As gay marriage bans are being challenged in states across the nation, a lesbian couple bypassed lower courts to file a lawsuit Wednesday in the Wisconsin Supreme Court seeking to lift the state’s ban on same-sex marriage.
According to court documents, plaintiffs Katherine and Linda Halopka-Ivery of Milwaukee County said the case should go directly to the Supreme Court because the issue of the constitutionality of the ban is one of great public interest (or “publici juris”). This means the Supreme Court has the right to take original jurisdiction on the matter.
Attorney General J.B. Van Hollen said he would defend the ban in court.
“As Attorney General, I have defended, and will continue to defend, the laws and the Constitution of the State of Wisconsin,” Van Hollen said in a statement. “That’s my job.”
The couple was legally married in California, but their marriage is not recognized by the state of Wisconsin due to the gay marriage ban. They will be represented by Milwaukee-based Attorney Paul Ksicinski.
The couple could face criminal charges under the state’s gay marriage ban, which not only prevents the recognition of same-sex “civil unions similar to marriage,” but also criminalizes leaving the state to get married in a state where gay marriage is legal.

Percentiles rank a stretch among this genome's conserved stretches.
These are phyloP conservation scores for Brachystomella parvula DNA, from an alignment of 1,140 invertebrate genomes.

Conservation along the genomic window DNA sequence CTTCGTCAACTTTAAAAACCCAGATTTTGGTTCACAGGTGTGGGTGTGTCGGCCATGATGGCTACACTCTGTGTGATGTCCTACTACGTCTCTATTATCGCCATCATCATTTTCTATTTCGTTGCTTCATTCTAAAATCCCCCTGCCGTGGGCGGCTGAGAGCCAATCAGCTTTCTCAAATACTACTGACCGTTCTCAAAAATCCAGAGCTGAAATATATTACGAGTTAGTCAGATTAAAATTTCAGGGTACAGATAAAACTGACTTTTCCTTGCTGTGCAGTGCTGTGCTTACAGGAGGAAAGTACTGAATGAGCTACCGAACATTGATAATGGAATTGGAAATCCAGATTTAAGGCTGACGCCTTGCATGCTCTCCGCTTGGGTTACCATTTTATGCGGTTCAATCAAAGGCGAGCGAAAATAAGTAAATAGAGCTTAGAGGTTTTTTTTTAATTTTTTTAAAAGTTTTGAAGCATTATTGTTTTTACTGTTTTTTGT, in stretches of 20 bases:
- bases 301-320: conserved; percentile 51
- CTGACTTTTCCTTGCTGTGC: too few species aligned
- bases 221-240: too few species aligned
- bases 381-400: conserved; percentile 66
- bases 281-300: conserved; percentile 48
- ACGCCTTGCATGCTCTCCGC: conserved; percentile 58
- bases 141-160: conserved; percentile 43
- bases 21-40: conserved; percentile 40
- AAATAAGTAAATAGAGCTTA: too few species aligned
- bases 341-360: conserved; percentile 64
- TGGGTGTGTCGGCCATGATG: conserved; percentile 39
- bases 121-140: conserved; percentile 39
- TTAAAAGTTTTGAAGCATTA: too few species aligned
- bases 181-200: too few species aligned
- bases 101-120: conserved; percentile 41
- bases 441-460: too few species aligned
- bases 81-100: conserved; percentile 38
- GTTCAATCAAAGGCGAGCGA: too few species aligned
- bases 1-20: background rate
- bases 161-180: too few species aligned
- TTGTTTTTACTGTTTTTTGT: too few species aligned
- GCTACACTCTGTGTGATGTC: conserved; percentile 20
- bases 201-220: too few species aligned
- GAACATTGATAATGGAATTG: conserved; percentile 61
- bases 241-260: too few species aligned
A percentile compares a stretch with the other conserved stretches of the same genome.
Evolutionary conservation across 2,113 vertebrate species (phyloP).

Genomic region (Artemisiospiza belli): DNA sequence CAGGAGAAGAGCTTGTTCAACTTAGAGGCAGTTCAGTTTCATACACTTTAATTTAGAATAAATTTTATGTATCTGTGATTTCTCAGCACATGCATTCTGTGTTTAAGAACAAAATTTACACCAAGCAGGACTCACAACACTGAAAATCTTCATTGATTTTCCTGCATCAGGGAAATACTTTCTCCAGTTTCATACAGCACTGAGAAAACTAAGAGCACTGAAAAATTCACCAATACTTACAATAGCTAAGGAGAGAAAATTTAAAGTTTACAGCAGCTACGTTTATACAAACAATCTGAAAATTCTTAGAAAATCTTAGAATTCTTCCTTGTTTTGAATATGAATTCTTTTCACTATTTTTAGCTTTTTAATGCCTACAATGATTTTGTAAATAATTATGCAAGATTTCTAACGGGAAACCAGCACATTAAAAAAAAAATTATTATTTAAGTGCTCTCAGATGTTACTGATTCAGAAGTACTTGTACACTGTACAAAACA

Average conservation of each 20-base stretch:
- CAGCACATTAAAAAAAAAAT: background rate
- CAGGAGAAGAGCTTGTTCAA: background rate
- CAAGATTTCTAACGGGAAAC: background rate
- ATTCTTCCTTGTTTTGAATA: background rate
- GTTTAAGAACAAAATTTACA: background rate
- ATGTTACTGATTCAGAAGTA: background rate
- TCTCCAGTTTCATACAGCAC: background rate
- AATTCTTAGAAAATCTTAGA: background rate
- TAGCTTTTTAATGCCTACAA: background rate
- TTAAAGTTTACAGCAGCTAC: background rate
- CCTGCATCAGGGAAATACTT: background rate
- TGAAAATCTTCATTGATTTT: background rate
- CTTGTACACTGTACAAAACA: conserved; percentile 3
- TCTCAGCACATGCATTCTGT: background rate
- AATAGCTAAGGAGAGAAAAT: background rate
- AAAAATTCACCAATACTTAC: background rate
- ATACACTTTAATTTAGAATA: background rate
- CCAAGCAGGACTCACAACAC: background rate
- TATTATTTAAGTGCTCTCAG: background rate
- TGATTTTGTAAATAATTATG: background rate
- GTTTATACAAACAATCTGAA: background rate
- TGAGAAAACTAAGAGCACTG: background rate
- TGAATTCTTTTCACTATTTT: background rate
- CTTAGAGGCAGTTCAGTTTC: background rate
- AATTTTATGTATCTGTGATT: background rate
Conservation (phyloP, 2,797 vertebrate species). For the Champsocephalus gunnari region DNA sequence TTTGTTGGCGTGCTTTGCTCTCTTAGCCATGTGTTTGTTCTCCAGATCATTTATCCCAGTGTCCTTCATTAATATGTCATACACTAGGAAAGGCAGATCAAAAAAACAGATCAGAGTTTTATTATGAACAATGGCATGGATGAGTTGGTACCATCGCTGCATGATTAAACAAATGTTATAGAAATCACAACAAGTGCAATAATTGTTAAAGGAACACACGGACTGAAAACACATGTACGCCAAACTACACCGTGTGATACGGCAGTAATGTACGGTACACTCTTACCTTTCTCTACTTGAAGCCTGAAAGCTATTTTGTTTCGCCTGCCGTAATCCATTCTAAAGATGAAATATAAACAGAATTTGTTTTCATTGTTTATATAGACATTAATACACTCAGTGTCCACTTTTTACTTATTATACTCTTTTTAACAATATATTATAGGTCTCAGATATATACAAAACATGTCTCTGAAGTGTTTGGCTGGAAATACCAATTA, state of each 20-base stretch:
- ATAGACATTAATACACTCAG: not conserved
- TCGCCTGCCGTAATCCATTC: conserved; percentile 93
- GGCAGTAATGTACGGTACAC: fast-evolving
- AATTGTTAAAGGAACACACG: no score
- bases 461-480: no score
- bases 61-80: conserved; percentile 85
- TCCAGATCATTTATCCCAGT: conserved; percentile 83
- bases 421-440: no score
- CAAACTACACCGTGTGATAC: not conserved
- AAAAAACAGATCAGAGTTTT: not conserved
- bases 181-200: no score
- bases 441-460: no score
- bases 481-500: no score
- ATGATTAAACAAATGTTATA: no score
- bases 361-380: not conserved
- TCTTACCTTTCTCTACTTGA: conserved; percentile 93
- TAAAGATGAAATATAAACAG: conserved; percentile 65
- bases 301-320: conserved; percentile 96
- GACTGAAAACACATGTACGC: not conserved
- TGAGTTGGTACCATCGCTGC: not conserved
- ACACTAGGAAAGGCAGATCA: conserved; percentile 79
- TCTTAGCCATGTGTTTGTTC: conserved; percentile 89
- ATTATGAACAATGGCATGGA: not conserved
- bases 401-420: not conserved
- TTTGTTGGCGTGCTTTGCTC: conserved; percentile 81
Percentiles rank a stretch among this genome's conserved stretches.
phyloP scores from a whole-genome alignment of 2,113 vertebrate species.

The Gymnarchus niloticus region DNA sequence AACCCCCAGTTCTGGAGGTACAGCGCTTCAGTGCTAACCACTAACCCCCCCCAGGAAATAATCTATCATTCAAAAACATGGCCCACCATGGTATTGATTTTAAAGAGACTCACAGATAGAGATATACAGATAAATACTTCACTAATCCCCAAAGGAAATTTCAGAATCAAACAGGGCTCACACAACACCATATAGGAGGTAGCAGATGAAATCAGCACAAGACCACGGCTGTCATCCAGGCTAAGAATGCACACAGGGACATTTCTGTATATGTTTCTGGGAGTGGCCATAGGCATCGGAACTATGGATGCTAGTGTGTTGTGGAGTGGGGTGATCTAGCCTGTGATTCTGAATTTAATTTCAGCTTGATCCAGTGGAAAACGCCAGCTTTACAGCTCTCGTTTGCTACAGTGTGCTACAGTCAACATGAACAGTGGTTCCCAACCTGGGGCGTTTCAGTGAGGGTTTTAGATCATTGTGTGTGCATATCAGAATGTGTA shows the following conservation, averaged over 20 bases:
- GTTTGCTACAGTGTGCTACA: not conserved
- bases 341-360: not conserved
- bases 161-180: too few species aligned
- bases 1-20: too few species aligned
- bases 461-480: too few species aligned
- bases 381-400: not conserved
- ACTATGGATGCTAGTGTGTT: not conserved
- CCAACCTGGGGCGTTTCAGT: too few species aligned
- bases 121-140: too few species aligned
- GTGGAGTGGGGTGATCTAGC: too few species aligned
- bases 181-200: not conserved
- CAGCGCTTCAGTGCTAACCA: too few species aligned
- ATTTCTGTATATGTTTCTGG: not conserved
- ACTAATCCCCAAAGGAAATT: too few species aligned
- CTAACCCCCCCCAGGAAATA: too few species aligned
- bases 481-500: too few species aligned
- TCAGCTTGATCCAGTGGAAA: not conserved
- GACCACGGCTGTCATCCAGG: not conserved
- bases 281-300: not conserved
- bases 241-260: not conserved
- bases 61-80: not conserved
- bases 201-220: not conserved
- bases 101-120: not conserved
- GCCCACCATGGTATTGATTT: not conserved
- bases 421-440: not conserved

The lawsuit said such a restrictive ban imposes undue inequality by providing two different labels for opposite-sex and same-sex couples and barring same-sex couples from receiving federal benefits made available by the striking down of the Defense of Marriage Act in United States v. Windsor in 2013.
The lawsuit also refers to Wisconsin’s reputation as a progressive state in the area of gay rights, citing the fact that it became the first state to protect gays and lesbians from discrimination in employment, housing and public accommodations in 1982.
Wisconsin has become “backwards” in defining the institution of marriage, the lawsuit said, noting 17 other states and the District of Columbia now allow same-sex marriage.
The American Civil Liberties Union announced a lawsuit against the state over its gay marriage ban in February and is also pursuing federal lawsuits in other states including Ohio, Oregon, North Carolina, Pennsylvania and Virginia.